Bystanders behold celestial beauty during Sidewalk Astronomy event

12 years ago

CARIBOU, Maine — It was a cold night for star-gazing, but that didn’t stop students and educators of the Maine School of Science and Mathematics from sharing their planetary passion with anyone willing to gaze into a telescope.

Twenty-degree temperatures, gusting winds and winding flurries weren’t nearly enough to deny the aspiring astrophysicists a chance to view Venus, Jupiter, Mars and the waxing crescent moon in front of Paradis Shop ‘N Save on March 26.

“I think the snow might be catching up with us,” commented MSSM student Jack Seguin while helping his instructors set up the 20-inch “Goliath” telescope — one of the largest telescopes in northern Maine.

“Balderdash!” physics instructor and astronomy club adviser Dr. Brian Sullivan replied, and the crew happily continued to assembling the telescope.

Student Bethany Hartley confirmed that all her teachers at MSSM are just as passionate about the subjects they teach, and all who took a moment to stargaze with the astronomy class at Shop ‘N Save quickly learned that Dr. Sullivan and MSSM astronomy instructor/ planetarium director Larry Berz enjoy studying outer space.

Educators and students alike fielded questions about space, smiling and cheering when the clouds broke to reveal the planets and the moon.

Looking into one of the three telescopes the group had set up for bystanders, Dawson Whitten of Caribou uttered a big “Woah!” when he beheld Venus through the eyepiece.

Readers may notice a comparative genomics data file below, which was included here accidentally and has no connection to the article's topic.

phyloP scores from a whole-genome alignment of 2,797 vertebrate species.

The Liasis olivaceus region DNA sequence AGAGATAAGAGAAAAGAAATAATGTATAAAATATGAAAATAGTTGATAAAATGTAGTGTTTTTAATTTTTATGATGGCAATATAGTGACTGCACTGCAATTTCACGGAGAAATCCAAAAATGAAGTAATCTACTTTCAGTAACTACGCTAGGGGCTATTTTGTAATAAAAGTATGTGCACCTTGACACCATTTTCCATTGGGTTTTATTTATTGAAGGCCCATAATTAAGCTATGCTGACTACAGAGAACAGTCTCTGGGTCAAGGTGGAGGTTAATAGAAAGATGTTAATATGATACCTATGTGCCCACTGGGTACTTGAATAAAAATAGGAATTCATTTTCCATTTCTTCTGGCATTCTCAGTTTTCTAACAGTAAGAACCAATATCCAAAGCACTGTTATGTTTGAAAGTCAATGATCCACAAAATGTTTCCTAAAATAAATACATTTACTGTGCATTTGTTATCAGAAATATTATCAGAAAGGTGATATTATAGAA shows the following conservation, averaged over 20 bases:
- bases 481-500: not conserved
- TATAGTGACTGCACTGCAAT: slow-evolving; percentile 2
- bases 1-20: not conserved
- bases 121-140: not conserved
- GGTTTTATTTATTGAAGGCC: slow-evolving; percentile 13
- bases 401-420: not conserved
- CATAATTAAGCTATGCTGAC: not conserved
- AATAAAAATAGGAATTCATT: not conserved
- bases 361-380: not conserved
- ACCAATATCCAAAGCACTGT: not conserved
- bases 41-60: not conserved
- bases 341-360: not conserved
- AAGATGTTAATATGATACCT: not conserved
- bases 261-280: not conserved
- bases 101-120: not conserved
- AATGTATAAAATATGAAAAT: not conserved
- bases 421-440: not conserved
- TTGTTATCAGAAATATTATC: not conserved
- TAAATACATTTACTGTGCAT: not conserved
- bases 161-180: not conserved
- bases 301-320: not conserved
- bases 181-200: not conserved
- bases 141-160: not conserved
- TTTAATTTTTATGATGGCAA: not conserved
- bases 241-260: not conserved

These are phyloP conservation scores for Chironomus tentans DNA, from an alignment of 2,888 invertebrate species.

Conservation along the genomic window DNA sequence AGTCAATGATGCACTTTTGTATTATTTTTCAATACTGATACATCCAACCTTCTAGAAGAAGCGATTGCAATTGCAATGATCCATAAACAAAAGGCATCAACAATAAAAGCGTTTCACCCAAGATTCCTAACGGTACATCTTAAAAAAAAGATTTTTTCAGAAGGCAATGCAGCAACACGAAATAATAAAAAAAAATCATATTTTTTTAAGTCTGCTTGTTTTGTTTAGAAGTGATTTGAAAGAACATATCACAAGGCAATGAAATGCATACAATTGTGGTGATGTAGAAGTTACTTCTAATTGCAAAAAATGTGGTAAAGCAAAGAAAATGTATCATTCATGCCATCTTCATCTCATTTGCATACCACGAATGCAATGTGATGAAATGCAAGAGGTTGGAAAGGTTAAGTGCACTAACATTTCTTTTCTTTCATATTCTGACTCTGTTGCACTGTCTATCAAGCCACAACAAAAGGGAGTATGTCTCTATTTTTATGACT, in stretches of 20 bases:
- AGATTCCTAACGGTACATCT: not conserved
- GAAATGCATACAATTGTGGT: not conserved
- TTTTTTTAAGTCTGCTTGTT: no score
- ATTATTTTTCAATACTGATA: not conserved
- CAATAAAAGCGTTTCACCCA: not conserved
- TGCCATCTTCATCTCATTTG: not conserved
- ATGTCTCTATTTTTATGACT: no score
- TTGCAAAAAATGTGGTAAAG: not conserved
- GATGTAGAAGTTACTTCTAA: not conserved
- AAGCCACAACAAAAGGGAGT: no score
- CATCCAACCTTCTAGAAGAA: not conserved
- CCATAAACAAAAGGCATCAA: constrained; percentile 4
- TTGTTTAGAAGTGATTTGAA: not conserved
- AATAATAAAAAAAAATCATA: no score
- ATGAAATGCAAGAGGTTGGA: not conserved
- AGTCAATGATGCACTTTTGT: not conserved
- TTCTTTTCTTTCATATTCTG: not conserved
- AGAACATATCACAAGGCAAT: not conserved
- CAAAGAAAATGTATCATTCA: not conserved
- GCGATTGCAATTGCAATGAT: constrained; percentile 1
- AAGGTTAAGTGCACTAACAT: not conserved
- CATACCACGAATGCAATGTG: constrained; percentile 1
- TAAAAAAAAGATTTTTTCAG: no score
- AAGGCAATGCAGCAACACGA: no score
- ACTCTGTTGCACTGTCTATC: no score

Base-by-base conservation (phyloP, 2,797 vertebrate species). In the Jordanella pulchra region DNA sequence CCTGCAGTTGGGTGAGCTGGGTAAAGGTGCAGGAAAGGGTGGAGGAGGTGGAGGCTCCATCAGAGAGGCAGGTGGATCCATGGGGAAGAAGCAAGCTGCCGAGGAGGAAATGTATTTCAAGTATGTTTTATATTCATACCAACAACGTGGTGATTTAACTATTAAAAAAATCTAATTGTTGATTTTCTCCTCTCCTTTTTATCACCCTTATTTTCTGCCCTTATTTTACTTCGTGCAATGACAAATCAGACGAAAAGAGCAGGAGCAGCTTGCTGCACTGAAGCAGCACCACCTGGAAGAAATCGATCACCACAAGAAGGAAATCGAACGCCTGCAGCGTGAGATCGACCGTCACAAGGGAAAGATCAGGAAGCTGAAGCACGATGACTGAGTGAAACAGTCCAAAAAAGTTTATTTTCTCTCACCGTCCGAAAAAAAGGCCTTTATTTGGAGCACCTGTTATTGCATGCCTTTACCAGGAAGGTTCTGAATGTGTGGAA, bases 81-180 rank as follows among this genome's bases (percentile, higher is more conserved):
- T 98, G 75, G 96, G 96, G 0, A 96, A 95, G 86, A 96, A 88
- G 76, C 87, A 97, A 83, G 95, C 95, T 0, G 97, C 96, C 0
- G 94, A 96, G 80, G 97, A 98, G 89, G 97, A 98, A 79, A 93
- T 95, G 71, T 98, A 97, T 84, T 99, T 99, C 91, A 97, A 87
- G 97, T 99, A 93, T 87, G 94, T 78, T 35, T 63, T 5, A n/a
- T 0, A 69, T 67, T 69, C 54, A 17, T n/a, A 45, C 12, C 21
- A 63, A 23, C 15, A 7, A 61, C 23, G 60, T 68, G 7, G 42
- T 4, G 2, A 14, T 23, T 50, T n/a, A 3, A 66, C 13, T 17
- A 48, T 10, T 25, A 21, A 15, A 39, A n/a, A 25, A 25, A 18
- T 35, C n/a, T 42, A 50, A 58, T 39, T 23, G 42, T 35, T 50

“How does it look?” Berz asked Whitten.

“It looks really tiny,” said the first-grader, squinting hard into the telescope.

Berz explained that it’s tiny because it’s millions upon millions of miles away, and a big smile crept across Whitten’s face.

As Whitten’s mother, Tracy explained, her son had just been to the planetarium earlier that day. Tracy said Dawson and her daughter, Willow, both love learning about space.

While some spectators had heard about the Sidewalk Astronomy event at school or work, others didn’t know the stargazing was taking place until walking into Shop ‘N Save, like Kristi Bell and her son, Chandler.

“I had no idea that this was going on, but it’s exciting,” Kristi said. She and Chandler were waiting out the clouds despite the chilly temperatures to catch a telescopic glimpse of the planets.

Sidewalk Astronomy drew about 25 curious spectators between 6 and 8 p.m., and it won’t be the last opportunity for planetary viewing; though dates have yet to be determined, MSSM officials are planning to orchestrate another Sidewalk Astronomy event in the near future.

Sullivan said some of his students were so enthusiastic about the viewing event that they started to forget about the cold.

For others, who couldn’t shake the biting wind’s sting, there was plenty of free hot chocolate to chase away the chill.

Around 7:30 p.m., with a half-hour left for the event, the sky clouds dissipated for some excellent un-obstructed stargazing.

“We had some very good viewing of the moon, Venus, Jupiter and Mars,” Sullivan said.

While the planets are always intriguing through a telescope, planetary viewing for Venus, Jupiter and Mars is as simple as looking up into the March sky..

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